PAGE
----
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The Member of the Wedding

The Member of the Wedding(1953)

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Crying Boy

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FULL SYNOPSIS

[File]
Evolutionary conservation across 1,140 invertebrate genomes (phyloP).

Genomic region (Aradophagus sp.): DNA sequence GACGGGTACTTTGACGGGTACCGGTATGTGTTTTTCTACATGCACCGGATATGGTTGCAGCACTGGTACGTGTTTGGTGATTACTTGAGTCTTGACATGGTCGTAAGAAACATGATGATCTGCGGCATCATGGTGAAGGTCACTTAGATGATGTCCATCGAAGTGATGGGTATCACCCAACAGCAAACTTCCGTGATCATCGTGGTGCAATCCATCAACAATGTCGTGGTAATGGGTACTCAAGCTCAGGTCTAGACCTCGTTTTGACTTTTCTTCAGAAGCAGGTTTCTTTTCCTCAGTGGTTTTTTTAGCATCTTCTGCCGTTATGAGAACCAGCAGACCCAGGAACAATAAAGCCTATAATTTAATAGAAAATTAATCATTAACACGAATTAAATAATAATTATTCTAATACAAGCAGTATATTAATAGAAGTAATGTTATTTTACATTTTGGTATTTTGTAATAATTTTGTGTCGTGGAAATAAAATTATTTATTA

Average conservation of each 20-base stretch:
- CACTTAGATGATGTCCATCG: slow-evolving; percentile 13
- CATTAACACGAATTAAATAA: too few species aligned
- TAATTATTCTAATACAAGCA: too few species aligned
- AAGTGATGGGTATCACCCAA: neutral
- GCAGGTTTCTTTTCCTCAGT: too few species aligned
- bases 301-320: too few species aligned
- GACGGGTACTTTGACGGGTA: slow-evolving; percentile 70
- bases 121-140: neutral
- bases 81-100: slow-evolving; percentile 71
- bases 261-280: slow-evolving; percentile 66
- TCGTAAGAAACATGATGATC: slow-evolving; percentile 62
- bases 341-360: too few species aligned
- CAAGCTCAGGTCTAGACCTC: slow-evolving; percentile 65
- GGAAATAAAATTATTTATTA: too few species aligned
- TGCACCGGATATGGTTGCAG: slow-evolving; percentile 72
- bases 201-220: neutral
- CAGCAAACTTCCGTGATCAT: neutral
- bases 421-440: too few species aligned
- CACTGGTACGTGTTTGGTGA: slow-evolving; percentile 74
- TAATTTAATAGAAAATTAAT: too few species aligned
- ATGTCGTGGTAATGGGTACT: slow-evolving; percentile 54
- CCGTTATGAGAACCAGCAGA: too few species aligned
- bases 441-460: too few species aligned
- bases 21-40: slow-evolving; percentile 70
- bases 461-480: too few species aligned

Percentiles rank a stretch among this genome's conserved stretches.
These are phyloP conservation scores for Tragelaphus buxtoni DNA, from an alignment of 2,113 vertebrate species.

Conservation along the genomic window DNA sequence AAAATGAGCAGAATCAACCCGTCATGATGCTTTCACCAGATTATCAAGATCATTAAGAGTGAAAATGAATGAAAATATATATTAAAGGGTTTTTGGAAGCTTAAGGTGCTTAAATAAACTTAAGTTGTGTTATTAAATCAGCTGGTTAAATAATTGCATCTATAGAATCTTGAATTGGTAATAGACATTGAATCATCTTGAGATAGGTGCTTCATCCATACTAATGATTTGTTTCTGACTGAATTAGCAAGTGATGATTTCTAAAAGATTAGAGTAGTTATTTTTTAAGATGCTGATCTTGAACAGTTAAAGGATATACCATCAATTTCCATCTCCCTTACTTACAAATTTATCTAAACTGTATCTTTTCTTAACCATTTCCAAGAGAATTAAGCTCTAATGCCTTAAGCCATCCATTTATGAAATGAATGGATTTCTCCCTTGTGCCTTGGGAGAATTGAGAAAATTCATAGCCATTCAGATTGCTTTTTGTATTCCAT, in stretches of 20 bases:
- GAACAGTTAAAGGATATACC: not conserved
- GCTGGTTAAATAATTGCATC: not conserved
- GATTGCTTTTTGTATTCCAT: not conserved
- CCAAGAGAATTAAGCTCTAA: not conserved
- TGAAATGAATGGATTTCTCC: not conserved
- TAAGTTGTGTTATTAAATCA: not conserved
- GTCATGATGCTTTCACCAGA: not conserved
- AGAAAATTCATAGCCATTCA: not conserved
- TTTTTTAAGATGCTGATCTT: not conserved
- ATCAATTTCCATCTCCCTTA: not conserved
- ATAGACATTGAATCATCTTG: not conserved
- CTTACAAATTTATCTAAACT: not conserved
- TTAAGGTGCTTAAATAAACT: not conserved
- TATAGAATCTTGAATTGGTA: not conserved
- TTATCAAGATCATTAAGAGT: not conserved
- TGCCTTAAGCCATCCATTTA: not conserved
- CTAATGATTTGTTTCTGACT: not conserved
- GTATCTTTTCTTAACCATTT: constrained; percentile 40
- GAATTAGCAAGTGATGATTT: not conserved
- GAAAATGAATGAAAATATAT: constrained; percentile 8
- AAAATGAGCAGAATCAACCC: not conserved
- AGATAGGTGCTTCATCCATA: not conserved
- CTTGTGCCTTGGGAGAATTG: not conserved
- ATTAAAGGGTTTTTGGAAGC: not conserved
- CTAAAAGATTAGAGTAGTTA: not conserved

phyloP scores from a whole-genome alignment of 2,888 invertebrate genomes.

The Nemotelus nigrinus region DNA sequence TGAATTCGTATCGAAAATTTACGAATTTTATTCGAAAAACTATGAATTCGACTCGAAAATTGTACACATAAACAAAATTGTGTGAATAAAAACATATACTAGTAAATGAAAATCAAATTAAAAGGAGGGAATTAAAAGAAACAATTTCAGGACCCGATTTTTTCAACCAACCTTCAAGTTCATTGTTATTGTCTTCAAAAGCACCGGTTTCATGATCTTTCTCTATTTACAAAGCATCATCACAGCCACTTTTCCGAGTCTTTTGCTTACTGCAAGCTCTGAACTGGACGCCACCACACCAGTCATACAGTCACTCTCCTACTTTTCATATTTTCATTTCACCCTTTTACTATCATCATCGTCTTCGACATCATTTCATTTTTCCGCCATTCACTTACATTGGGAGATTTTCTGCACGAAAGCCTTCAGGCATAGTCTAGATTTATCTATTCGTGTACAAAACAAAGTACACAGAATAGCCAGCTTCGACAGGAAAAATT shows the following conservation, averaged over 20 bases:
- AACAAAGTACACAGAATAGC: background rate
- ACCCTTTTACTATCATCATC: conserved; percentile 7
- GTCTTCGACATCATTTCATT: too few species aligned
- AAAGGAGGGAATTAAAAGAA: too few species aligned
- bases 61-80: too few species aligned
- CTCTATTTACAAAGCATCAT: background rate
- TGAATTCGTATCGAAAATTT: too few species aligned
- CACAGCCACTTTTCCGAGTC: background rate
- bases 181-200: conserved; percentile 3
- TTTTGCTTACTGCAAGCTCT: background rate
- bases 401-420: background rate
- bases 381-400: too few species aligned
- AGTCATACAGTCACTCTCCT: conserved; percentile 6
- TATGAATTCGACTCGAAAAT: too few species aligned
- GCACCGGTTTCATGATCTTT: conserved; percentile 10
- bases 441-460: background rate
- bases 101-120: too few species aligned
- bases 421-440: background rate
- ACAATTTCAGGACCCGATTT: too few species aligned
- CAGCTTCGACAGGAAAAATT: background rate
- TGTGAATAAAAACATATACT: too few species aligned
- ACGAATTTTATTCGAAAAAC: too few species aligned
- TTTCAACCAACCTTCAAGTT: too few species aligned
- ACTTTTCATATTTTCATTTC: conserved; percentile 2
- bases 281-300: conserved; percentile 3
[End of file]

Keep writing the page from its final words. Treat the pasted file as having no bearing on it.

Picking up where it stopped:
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On a steamy southern afternoon, Jarvis Addams and his fiancée Janice visit the Addams home to discuss their upcoming wedding. Jarvis' twelve-year-old sister Frances is deeply disturbed by restlessness, loneliness and the conflicting emotions of becoming an adolescent, and her thoughts become fixated on the happy couple. Several days before the wedding, Frankie tells Berenice Sadie Brown, the housekeeper, and John Henry, Frankie's younger cousin, that she plans to leave town and live with the couple after the wedding. Berenice is a practical but soft-hearted widow who, since the death of Frankie's mother, has offered the girl guidance and companionship. She describes her own sadness at the loss of her first husband in order to warn Frankie that she will end up with a broken heart if she imposes herself on the couple. Frankie refuses to listen, however, and during the ceremony, sneaks into the couple's car with her suitcase. When the newlyweds, followed by their families and friends, approach the car, they are stunned to see Frankie in the back seat. Janice gently explains to Frankie that she and her husband wish to be alone on their honeymoon, but Frankie refuses to leave and is dragged screaming from the car. Her father, Berenice and John Henry all try to comfort the girl, but their efforts are fruitless. That night Frankie types her father a farewell letter and runs away. After wandering aimlessly through a disreputable part of town, she enters a bar and meets a drunken soldier. When he tries to kiss her, she breaks free and runs toward home. Meanwhile, Berenice learns that her foster brother Honey, a restless musician who is frequently drunk, has been involved in a hit-and-run accident with a stolen car. She gives him all her money and helps him make his getaway. Later, when Frankie arrives home, she learns that Berenice is nursing John Henry, who has become gravely ill. Several months pass, and Frankie, who has made a new friend and is much more confident, enters the room to say goodbye to Berenice. John Henry has died, and because Frankie's family is moving in with the boy's mother, they no longer need a housekeeper. Berenice muses sadly on both the death of John Henry and on Honey's ten-year prison sentence, but Frankie, her mind on the handsome boy down the street, brightly delivers her farewell and skips out of the house. With tears in her eyes and a sad smile on her face, Berenice hums quietly to herself.